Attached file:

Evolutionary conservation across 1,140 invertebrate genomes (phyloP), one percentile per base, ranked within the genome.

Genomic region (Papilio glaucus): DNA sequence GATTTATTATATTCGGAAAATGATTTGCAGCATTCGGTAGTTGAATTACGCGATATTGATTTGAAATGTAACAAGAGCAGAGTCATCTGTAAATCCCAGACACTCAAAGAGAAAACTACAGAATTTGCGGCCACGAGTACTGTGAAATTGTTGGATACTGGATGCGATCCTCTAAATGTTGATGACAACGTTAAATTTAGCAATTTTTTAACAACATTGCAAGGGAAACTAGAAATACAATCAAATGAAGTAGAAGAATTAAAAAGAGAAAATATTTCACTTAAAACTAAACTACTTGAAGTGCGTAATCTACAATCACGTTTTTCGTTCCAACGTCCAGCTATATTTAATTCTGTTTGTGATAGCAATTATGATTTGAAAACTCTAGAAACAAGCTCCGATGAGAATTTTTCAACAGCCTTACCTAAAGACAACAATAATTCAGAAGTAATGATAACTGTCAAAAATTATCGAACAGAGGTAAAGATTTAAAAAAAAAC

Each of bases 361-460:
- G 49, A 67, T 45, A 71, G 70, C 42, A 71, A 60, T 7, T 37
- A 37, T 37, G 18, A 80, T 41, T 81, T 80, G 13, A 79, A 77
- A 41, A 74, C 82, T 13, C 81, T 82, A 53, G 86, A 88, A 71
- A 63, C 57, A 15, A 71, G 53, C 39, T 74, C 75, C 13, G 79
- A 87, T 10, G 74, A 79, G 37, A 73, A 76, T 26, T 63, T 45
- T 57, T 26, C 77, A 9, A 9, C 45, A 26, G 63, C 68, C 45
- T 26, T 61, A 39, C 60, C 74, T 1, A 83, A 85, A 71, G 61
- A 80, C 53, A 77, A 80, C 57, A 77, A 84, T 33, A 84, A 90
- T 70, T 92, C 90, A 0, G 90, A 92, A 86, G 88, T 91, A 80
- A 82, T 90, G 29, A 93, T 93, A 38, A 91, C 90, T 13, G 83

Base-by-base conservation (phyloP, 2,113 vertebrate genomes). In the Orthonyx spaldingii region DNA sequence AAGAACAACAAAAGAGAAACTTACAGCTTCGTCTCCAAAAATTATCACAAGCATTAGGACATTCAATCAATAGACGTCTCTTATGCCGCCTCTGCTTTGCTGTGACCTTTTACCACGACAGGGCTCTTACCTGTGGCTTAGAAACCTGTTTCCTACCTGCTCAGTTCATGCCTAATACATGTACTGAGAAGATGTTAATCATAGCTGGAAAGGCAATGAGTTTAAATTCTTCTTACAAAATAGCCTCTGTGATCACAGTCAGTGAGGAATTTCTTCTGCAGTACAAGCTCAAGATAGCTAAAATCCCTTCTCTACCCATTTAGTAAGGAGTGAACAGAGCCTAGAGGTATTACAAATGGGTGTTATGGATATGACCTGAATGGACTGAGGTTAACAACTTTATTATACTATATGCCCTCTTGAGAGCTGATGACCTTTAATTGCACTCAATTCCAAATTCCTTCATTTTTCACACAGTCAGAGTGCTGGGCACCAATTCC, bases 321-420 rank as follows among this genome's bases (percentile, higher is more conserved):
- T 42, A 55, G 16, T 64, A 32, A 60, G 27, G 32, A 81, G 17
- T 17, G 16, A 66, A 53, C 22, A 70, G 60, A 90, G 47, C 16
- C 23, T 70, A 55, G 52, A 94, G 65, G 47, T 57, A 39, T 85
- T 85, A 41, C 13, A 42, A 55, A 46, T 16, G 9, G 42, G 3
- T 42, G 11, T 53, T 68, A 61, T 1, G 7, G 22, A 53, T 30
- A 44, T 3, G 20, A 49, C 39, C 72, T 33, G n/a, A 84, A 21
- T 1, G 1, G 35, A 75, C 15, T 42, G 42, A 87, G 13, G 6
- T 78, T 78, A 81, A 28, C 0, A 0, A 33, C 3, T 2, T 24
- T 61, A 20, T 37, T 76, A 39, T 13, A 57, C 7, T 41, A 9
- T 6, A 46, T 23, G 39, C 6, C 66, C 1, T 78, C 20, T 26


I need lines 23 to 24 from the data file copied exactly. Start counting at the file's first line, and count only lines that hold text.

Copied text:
- T 61, A 20, T 37, T 76, A 39, T 13, A 57, C 7, T 41, A 9
- T 6, A 46, T 23, G 39, C 6, C 66, C 1, T 78, C 20, T 26